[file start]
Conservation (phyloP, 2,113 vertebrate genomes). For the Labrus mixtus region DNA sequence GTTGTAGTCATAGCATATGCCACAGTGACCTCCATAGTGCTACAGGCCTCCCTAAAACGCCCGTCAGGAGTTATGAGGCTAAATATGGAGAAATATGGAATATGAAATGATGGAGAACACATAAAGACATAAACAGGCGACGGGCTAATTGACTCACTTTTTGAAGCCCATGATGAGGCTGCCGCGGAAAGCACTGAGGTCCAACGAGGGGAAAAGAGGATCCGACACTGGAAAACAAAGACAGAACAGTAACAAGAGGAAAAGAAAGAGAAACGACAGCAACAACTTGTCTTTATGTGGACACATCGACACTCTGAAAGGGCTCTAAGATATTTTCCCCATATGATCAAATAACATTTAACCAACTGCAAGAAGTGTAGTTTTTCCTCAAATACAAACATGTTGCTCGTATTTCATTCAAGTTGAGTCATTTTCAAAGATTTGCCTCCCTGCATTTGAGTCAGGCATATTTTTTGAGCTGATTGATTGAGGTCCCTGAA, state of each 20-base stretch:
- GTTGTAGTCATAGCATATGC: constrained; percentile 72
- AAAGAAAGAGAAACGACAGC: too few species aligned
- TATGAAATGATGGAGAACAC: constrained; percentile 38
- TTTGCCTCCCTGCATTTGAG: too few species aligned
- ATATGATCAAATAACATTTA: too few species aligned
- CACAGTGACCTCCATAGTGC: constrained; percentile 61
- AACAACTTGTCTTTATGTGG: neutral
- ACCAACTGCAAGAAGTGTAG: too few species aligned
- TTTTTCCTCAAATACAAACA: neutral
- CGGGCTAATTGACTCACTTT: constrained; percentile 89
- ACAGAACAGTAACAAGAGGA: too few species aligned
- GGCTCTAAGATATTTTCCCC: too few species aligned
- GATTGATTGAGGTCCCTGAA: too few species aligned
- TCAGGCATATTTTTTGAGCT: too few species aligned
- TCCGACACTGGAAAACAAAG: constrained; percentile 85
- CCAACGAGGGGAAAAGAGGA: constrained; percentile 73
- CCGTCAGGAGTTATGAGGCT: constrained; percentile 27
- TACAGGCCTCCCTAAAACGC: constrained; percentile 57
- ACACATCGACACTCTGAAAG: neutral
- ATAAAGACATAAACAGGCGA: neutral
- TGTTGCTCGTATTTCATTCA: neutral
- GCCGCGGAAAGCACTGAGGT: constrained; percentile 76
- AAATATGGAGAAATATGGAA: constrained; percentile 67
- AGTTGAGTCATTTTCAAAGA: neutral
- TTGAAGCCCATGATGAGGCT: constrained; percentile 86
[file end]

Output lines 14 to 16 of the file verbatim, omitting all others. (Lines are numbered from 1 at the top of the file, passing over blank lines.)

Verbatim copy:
- GATTGATTGAGGTCCCTGAA: too few species aligned
- TCAGGCATATTTTTTGAGCT: too few species aligned
- TCCGACACTGGAAAACAAAG: constrained; percentile 85